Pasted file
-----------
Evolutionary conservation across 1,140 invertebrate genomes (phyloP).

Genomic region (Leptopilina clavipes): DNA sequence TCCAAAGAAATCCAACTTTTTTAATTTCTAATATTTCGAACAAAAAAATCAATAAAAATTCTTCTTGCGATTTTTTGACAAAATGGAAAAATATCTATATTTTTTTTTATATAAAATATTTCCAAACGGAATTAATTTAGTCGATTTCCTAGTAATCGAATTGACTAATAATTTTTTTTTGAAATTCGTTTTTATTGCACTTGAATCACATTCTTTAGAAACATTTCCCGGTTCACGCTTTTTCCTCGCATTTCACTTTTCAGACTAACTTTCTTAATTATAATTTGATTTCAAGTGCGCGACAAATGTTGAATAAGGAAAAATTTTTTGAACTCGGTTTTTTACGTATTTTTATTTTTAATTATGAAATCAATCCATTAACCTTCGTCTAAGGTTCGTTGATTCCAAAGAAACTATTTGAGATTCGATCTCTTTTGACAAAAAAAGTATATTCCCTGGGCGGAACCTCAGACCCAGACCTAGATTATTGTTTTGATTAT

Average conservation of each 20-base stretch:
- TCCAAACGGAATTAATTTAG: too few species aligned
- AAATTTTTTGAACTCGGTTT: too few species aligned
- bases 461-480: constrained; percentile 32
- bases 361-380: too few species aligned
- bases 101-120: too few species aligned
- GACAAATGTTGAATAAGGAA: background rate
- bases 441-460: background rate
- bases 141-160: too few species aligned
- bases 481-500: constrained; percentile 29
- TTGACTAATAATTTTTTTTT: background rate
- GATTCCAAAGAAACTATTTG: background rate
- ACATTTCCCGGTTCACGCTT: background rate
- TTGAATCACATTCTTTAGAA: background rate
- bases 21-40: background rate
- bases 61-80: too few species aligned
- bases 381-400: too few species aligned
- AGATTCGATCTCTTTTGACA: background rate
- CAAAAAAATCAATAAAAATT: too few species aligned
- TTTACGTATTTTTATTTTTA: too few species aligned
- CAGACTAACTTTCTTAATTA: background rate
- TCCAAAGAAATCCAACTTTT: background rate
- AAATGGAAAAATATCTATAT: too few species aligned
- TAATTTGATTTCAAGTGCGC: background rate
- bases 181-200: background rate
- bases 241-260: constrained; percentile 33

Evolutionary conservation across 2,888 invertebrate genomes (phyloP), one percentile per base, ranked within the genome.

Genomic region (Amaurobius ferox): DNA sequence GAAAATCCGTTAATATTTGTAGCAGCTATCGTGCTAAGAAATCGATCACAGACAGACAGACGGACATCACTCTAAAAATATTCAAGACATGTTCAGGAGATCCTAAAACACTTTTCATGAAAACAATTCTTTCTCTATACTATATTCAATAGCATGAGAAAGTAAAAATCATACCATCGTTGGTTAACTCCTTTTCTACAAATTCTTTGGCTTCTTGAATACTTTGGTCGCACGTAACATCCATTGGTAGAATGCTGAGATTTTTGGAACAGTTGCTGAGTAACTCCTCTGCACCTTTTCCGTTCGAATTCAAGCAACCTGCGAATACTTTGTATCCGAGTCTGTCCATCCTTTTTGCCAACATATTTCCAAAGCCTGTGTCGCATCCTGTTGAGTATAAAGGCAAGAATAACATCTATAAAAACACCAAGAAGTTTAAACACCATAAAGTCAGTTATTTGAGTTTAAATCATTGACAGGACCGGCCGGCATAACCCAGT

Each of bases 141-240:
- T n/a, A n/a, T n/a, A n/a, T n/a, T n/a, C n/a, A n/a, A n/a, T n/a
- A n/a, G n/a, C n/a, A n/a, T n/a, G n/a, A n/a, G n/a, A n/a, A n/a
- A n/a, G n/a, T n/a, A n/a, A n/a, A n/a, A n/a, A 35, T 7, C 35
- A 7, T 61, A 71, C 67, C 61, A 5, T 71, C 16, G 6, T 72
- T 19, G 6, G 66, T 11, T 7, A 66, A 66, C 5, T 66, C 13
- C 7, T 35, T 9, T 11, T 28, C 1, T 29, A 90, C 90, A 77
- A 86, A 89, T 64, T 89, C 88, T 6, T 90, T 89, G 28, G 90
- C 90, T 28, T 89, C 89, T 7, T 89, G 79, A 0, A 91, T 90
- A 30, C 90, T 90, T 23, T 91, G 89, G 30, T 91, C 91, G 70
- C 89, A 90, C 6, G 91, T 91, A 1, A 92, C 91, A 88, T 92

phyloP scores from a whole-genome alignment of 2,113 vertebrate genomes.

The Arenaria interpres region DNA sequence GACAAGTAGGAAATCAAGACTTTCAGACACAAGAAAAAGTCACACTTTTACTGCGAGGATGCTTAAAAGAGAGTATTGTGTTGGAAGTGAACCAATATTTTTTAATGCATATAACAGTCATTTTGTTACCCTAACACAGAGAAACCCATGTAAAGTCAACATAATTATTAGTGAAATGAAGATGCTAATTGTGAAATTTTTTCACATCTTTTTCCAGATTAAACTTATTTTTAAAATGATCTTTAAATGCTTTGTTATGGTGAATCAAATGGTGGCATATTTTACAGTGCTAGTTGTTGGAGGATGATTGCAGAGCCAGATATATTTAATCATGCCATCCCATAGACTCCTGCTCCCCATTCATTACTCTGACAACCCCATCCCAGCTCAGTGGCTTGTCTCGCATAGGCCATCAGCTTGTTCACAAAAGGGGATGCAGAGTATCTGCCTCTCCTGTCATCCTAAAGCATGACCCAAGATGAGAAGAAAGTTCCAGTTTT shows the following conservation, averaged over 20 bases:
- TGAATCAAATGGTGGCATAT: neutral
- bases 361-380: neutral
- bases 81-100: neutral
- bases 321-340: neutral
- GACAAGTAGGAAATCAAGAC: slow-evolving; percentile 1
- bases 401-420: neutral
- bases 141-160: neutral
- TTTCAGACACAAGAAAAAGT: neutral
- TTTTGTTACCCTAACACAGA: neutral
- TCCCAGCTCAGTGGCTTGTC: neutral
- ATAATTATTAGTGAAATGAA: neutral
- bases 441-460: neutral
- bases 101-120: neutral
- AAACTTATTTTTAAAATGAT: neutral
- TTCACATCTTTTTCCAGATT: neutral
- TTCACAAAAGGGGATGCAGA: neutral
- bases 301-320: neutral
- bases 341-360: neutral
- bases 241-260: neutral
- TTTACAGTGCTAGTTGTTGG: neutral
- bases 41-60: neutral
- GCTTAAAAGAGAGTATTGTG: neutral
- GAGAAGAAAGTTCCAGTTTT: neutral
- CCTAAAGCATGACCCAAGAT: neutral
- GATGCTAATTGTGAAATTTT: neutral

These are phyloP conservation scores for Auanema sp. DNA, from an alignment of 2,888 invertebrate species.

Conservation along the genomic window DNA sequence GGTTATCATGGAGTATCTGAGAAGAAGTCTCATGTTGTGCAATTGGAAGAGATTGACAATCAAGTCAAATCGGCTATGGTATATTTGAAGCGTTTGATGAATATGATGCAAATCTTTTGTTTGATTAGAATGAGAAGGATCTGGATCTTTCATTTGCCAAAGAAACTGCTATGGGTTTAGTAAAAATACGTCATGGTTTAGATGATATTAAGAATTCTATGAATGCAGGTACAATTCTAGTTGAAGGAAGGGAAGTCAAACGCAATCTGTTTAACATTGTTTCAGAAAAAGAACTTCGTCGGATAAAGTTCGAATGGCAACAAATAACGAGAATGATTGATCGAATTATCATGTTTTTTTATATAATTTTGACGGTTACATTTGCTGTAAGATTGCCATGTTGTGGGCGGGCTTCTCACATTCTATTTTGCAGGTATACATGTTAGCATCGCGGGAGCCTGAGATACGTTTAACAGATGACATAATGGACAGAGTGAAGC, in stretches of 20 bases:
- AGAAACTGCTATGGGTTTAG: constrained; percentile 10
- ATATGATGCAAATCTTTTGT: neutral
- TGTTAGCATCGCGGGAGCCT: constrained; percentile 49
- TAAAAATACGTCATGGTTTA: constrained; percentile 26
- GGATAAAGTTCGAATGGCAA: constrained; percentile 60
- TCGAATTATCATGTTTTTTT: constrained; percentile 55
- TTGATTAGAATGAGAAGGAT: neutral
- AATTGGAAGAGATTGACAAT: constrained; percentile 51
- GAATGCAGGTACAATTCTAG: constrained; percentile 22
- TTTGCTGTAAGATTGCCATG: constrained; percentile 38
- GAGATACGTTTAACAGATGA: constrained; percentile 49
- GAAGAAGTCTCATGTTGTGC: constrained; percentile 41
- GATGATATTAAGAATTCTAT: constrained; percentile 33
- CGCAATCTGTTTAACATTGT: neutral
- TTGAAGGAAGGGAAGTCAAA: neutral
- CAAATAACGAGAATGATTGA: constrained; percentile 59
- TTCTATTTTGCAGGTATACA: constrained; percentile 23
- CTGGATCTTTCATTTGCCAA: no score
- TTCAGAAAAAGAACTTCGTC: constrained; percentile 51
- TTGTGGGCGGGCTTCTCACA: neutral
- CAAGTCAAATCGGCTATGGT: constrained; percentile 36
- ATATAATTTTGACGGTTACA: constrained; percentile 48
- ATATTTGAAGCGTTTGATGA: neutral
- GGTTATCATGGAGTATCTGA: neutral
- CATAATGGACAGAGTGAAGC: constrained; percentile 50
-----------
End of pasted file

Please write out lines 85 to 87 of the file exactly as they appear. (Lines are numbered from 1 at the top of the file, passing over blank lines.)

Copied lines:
- TTGAAGGAAGGGAAGTCAAA: neutral
- CAAATAACGAGAATGATTGA: constrained; percentile 59
- TTCTATTTTGCAGGTATACA: constrained; percentile 23